A New Laptop: Toshiba Portege R835-P50x
I’ve been having a lot of issues with my ACER-1420P laptop that I got from attending a Microsoft conference back in 2009 (yes, some conferences have better swag than others). In the last few weeks it started to freeze up completely, right in the middle of writing, requiring a reboot. The audio card had self destructed a few months ago, and the USB plug I’d replaced it with was making a ‘Zurp-Zurp’ sound every 30 seconds or so. Since I only use this laptop for writing, and listening to music while I write is pretty much essential, I knew it was time to replace it.
My main requirements were:
- 13.3 inch screen – I’ve found this to be the best size to write on
- Sub 4 pound weight. I carry this thing with me everywhere, and you can really feel the difference between 3.5 lbs and 5 lbs after while.
- Fast boot up. Sitting on the train and waiting 5 minutes for a laptop to boot is unacceptable
- Windows compatible. Yes, I could have considered a Mac, but I’ve been on Windows for 15 years, and all the software I have is Windows for the other two computers in the house. I also do a lot of work for Microsoft, so carrying a Mac onto the Redmond campus… not well received.
- Good battery life. More than 4-5 hours with light load.
- Under $800. I’m trying to keep my writing expenses down until, you know, I actually sell something.
I looked around at a few different manufacturers with Dell, Toshiba and Acer being the main ones. I was split for a long time between the Dell Vostro V-130 and the Acer Timeline X series.
Dell’s models looked nice until I put together the package I wanted. Then the price climbed above my threshold.
I seriously considered the ACER timeline, but it got mixed reviews, and the fact that I had an ACER that lasted just 18 months bothered me a bit. Once bitten, twice shy. I have another Toshiba laptop that is still going strong after 3 years which my wife uses it now for her work.
I kept hearing good things about the Toshiba Portege, but until I saw the deal at Best Buy on this particular model, I hadn’t really considered it due to price. But the R835-P50x, which is an exclusive model for Best Buy, seems to be a heck of a deal. After waffling back and forth for a few days (and one more laptop crash while writing on the train), I went out and bought one. I’ve only had it two days, but here are my initial impressions.
- This thing is super light. At 3.2 pounds, it makes my 3.9 lb Acer look like an anvil.
- It’s pretty fast. Starting up MS Word takes a second or two, compare to 10-15 seconds on the Acer.
- Boot-up is still average, but I think Toshiba puts so much crapware on it that starts up when the computer fires up, that it’s a wonder it starts at all. I’ve been slowly removing the non-essentials. Eventually, I may put an SSD (Solid State Drive) into it to speed this up even more. Time, on the train, is money.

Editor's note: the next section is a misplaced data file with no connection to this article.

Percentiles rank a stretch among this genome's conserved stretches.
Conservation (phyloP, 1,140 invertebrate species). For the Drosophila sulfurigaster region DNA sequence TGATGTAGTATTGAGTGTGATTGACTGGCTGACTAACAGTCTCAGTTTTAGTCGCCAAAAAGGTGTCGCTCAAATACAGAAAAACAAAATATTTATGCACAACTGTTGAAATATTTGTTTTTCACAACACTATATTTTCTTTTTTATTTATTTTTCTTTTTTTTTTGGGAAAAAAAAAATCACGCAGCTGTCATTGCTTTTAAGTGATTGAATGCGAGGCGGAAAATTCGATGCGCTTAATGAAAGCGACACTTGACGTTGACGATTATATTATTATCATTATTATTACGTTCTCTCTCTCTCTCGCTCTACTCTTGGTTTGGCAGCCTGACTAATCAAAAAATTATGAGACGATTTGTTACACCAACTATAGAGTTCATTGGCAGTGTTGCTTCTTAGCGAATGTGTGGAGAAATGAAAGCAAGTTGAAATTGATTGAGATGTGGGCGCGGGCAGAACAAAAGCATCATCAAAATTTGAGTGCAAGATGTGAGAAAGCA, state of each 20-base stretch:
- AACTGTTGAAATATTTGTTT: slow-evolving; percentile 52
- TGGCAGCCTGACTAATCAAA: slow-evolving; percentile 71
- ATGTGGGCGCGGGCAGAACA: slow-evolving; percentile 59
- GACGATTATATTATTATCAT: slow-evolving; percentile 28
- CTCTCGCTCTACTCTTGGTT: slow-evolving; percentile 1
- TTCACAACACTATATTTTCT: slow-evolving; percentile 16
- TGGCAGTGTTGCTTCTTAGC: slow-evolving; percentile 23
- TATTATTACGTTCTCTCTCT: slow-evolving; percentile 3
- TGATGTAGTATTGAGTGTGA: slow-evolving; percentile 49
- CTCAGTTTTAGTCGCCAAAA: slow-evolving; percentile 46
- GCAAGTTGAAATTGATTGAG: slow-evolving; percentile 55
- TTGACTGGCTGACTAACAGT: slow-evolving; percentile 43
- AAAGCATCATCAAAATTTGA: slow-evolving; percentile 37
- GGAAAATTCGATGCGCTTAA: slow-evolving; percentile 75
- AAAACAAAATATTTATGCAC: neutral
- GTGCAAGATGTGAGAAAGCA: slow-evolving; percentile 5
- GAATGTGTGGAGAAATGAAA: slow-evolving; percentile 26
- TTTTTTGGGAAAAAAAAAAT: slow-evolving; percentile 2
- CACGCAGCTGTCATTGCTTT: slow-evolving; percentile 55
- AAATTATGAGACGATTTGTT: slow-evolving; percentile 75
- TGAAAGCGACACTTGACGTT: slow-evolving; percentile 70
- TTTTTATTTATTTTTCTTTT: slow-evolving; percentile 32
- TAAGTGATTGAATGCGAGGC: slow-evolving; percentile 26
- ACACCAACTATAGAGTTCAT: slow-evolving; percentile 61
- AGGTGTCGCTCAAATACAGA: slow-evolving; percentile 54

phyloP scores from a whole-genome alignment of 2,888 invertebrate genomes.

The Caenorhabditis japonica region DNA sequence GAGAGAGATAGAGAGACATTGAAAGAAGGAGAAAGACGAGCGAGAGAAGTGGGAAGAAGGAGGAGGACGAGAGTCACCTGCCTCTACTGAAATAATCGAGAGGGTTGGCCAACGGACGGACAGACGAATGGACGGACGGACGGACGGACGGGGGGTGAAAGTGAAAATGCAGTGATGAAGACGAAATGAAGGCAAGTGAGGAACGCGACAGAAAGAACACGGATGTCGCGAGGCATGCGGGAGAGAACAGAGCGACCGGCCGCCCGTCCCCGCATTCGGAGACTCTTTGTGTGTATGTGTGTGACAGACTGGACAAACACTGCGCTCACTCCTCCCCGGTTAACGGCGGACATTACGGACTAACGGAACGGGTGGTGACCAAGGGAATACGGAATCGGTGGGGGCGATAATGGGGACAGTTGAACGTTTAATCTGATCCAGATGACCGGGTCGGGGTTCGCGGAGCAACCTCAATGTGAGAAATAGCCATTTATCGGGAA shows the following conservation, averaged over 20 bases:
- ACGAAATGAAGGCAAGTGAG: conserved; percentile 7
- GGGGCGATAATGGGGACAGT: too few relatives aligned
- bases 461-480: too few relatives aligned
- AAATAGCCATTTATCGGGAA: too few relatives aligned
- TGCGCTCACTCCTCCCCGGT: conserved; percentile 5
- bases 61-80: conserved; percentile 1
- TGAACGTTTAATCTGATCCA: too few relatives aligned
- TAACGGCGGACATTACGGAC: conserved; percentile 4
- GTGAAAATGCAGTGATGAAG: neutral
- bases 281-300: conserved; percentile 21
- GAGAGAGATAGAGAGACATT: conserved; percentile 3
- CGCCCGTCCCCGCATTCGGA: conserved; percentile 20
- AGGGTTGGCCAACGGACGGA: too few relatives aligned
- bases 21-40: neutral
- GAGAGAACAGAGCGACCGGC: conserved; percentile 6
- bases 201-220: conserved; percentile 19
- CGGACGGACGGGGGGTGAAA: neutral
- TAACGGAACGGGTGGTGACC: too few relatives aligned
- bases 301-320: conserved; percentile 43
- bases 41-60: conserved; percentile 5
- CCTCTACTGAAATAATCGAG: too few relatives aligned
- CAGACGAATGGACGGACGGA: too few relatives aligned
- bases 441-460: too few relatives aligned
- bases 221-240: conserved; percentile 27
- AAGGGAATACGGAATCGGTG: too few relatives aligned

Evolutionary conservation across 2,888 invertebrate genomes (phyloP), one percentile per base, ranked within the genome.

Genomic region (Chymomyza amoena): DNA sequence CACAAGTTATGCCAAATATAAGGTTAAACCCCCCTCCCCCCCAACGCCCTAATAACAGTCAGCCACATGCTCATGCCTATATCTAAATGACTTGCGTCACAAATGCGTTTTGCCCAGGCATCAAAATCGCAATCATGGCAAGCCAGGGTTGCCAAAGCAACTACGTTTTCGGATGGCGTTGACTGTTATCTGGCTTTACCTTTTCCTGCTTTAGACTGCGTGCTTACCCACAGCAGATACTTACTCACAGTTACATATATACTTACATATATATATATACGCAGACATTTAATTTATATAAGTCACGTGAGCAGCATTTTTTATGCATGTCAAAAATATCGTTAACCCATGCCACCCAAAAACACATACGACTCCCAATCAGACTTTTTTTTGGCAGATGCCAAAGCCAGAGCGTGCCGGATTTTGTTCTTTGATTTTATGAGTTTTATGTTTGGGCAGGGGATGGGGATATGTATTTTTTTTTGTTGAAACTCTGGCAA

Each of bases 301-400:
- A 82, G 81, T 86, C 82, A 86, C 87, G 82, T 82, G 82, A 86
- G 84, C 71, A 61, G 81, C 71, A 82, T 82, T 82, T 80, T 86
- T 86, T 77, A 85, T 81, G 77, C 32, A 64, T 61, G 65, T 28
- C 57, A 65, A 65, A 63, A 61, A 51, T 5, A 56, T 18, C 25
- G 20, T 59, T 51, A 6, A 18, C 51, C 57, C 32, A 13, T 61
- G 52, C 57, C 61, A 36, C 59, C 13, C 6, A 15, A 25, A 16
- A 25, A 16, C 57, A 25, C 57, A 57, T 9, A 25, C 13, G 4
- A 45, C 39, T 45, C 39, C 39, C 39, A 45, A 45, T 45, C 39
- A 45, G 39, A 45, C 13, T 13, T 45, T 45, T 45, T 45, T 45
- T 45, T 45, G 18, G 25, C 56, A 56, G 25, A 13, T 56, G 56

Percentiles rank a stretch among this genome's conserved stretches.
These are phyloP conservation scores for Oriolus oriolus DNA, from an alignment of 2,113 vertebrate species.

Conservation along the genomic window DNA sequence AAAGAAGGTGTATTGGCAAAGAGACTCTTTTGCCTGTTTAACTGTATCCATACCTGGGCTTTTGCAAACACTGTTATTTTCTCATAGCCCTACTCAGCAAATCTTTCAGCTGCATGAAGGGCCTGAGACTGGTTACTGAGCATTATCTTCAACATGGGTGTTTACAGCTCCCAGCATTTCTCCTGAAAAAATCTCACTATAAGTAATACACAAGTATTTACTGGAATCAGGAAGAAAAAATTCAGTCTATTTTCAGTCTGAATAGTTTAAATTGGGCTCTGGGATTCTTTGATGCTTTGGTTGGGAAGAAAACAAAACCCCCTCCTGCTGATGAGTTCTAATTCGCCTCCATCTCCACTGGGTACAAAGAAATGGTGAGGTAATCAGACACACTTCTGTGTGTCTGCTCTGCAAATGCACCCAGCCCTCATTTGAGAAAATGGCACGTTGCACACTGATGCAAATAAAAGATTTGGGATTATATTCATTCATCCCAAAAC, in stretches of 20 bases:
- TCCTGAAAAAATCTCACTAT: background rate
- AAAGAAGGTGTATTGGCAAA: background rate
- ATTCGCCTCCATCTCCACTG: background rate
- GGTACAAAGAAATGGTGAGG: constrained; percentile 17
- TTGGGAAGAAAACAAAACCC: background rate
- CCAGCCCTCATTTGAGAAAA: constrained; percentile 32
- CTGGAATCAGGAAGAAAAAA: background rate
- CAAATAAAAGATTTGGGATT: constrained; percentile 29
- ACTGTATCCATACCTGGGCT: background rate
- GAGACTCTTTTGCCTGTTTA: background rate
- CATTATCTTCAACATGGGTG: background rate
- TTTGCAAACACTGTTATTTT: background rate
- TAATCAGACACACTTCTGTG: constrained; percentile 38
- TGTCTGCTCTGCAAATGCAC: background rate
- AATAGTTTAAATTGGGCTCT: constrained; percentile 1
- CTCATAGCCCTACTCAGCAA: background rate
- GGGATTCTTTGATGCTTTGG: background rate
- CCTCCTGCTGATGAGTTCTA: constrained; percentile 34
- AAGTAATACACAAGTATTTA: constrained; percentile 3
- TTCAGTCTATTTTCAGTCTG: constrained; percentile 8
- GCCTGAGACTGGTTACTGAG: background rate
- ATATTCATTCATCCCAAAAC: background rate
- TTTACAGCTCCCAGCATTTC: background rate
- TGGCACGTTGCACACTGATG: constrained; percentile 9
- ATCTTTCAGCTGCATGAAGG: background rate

- Don’t go to Best Buy if you don’t know exactly what you want. The sales people there weren’t out of high school yet and none of them knew what an SSD was, and they were clearly making things up as they went.
- When I put my MS Office CD into the drive, the slight distortion in the CD caused the drive to shake enough that the computer hard drive went into lockdown state three or four times while it was in my lap. It got a little better when I set it on a table for the rest of the install. Another reason to perhaps get an SSD.
- The keyboard is a little odd and is taking me a while to get used to. The space bar is tiny, and the gaps between keys are pretty big. But the most difficult adjustment is how far back the keys are from the front edge of the unit, due to the oversized mouse pad. I find this pretty annoying, as I sit in a recliner to write, and rest the heels of my hands on the edge of the computer. With other models, this anchored the laptop down and kept it steady. On this one, it tends to move it around with each keystroke. It feels like I have to reach really far to get to the top row of letters. It’s really pretty uncomfortable. I hope it gets better as I get used to it. It may be a deal breaker.
- The back side of the screen (the top of the laptop when closed), is very flexible. A few ounces of pressure distort it very easily. With my old Acer, this was never a concern. This is probably where they attempted to save the most weight on this unit. I will have to be very careful not to set anything on top of this one for fear of cracking the screen.
- I haven’t used it enough yet to get an appraisal of the battery life or the heat on the underside after a long use. I hear this laptop has very good battery life, so I’m not too concerned there.
- If you run Windows, and you don’t use Live Mesh, you really should. It takes just a minute to install, and backs up up to 5GB of data to the Internet (for free), and then syncs that data back to all of your computers. This allows me to switch PC’s very easily, and when I get a new PC, it takes me only a minute or two to be up and running with all my old files. I don’t put music files in there (those I copied across my network the old fashioned way), but Live Mesh is amazing for day to day use.
At this point, my number one issue is the keyboard format, but I assume I will get used to that. I use at least three different types of keyboards every day, and so far, that hasn’t killed me. My preference is my Logitech Keyboard on my home PC, and I really wish every device I used had this look and feel.
Okay, so now I have a new laptop, and I’m healed up from my surgery, and back to riding the train on an almost daily basis. No more excuses for not getting this next novel done by mid-June!